Reporting back from our ERS members’ workshop

Lizzie Lawless, Membership and Digital Officer

Posted on the 4th March 2021

Following the 2019 election, we set about revising our campaigning plans for the new political situation in Westminster. As with everything over the last year, the process was disrupted by the coronavirus pandemic, but we can now report back on our progress. 

We’ve been talking to MPs, academics and activists, as well as listening to membership. The support of our members is key to the work we do at the ERS. Their contributions support our team’s work in parliament, in the press and online – making the case, and backing it up – for how we can fix Westminster’s broken system.

We conducted a survey for all members to feed in their ideas, then followed up with a zoom workshop, in which we invited a small diverse group of our members to have further discussion on how we might campaign over the next few years.

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We are incredibly grateful to all of the members who have contributed to this process so far. We’d particularly like to thank everyone who came along to the zoom workshop.

Following the workshop some of the ERS members who attended took the time to give us an insight into their experiences.

Ailar Hashemzadeh:

“I very much enjoyed attending the ERS workshop to discuss priorities for the next 5 years. I’d never attended a meeting with other members so I was unsure about what to expect. 

It was great to hear from members across the country about their ideas for how we progress the cause of electoral reform. I was delighted that my group decided to focus on an issue that I suggested, engaging young people. Movements such as Black Lives Matter and Extinction Rebellion have shown that young people are engaged on the issues that they care about and we know that electoral reform could be one solution to reaching their goals of a greener, fairer and more equal society.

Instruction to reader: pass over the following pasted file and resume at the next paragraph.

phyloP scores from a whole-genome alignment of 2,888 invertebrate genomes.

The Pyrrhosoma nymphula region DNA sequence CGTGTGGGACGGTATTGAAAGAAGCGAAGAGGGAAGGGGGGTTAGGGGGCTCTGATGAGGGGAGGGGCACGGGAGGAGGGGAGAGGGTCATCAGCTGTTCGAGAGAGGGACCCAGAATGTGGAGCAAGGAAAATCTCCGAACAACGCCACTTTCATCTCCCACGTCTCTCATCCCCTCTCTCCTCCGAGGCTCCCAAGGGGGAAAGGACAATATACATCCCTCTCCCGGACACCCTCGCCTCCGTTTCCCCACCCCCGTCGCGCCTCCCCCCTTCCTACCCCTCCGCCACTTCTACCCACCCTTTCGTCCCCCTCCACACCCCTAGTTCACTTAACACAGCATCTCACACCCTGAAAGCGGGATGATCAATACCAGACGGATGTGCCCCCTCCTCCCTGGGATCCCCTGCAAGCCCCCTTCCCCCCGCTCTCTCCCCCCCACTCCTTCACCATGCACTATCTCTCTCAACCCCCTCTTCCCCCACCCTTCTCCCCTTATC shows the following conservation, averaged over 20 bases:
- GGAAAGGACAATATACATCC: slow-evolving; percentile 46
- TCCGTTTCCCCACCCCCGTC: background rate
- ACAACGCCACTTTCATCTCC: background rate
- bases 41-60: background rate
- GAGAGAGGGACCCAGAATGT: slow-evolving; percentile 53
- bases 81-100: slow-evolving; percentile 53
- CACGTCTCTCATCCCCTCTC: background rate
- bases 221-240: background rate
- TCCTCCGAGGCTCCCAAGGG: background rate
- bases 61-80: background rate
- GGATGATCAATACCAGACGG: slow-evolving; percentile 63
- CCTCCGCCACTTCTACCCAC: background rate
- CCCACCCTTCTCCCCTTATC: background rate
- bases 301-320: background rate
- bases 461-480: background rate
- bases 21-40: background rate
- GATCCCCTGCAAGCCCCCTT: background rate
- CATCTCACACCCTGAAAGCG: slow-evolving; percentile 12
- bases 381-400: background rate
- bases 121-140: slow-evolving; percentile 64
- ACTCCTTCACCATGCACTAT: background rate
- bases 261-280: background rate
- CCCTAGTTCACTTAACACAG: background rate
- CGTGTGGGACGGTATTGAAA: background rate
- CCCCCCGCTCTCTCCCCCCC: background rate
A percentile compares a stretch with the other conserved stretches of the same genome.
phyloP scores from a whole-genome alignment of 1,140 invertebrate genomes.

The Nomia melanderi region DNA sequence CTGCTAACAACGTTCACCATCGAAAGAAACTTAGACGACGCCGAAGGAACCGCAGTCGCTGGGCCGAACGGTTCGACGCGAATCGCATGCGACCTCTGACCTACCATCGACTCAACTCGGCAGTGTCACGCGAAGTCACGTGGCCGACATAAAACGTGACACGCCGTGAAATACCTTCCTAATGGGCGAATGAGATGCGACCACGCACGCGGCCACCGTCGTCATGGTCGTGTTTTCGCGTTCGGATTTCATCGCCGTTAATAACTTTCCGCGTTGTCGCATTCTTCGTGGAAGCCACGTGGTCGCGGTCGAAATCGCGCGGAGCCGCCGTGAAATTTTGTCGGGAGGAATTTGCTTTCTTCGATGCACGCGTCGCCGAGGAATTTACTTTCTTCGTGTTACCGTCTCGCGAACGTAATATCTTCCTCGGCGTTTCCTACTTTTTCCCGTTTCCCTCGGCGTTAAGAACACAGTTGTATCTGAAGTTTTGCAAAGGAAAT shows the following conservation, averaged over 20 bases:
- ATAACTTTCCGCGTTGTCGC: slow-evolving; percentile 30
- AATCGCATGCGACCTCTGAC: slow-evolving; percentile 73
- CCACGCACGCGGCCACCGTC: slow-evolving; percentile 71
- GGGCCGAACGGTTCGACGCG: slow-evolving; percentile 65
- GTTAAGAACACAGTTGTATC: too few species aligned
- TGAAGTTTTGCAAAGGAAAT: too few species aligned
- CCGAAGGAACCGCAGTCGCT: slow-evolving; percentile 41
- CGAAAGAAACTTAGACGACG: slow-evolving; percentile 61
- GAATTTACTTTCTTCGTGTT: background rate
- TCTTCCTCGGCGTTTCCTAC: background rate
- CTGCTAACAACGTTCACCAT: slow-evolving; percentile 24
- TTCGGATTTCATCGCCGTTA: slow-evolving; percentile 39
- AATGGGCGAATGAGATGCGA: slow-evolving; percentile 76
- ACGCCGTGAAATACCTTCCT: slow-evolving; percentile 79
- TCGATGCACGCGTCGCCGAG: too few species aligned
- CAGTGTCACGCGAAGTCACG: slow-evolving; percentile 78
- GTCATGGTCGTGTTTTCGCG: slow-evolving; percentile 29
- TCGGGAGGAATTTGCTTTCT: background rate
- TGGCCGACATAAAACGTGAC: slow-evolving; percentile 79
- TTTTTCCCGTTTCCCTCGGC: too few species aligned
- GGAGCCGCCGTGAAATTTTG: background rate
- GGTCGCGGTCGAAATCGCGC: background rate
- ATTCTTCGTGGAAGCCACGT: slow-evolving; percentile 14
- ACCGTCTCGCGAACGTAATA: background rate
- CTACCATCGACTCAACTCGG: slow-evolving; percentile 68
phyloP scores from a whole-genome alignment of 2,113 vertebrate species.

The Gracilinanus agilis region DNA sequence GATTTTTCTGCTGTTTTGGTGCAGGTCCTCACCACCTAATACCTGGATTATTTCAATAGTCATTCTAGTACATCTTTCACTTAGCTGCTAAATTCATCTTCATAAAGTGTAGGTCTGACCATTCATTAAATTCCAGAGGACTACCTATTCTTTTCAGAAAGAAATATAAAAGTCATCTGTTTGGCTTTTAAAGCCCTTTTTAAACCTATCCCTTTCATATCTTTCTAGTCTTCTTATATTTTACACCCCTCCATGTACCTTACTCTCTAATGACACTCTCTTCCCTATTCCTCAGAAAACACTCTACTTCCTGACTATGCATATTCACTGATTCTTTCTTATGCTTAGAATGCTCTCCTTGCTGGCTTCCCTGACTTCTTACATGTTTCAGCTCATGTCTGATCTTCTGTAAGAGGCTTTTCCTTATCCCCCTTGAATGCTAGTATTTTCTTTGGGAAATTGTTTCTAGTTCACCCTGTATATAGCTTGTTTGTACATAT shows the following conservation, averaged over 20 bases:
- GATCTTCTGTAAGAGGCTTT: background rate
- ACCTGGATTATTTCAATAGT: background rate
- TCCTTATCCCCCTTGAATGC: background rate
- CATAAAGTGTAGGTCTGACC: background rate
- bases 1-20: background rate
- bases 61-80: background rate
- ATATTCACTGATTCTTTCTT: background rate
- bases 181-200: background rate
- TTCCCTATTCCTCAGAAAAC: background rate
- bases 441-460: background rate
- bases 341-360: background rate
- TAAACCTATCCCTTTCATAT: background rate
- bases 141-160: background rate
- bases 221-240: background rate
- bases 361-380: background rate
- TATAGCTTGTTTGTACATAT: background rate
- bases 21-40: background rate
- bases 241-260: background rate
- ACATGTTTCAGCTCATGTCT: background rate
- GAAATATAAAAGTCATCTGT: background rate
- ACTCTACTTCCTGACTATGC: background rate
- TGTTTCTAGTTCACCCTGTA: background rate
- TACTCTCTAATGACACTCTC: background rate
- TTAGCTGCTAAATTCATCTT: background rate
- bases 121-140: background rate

Our discussion was enriched by having members from a variety of ages and backgrounds, and I enjoyed hearing their perspectives and challenges on how exactly we could propose electoral reform as a solution to these issues. 

These unique perspectives will give the ERS team lots to chew over, and to think up strategies to engage younger voters on the benefits of reforming our electoral system. I will certainly be carrying these ideas through in my own political work.”

Charlie Norman:

“Giving stakeholders a voice in the direction that any organisation moves in is a fundamental of democracy, and the workshop that the ERS held with us demonstrates that this is not just an ideal or an obligation, but should and can be a valuable process, where ideas can develop through conversation and debate. 

That finding was at the core of not just the workshop itself, which was a great opportunity to bounce though off like-minded but diverse people in a friendly but critical environment, but also in the conclusions many of us came to about the direction the ERS should take in their advocacy. We felt that electoral reform should be an opportunity, part of a package of reforms that can help provide solutions to many of the policy challenges we face today. 

Electoral reform can help to give people a voice, not just a stake in policy but a chance to improve it as well. Electoral reform should be part of tackling COVID, climate change, race issues, inequality; not a divisive, political issue, but a positive change that the ERS should make clear is much less frightening than a continuation of the status quo!”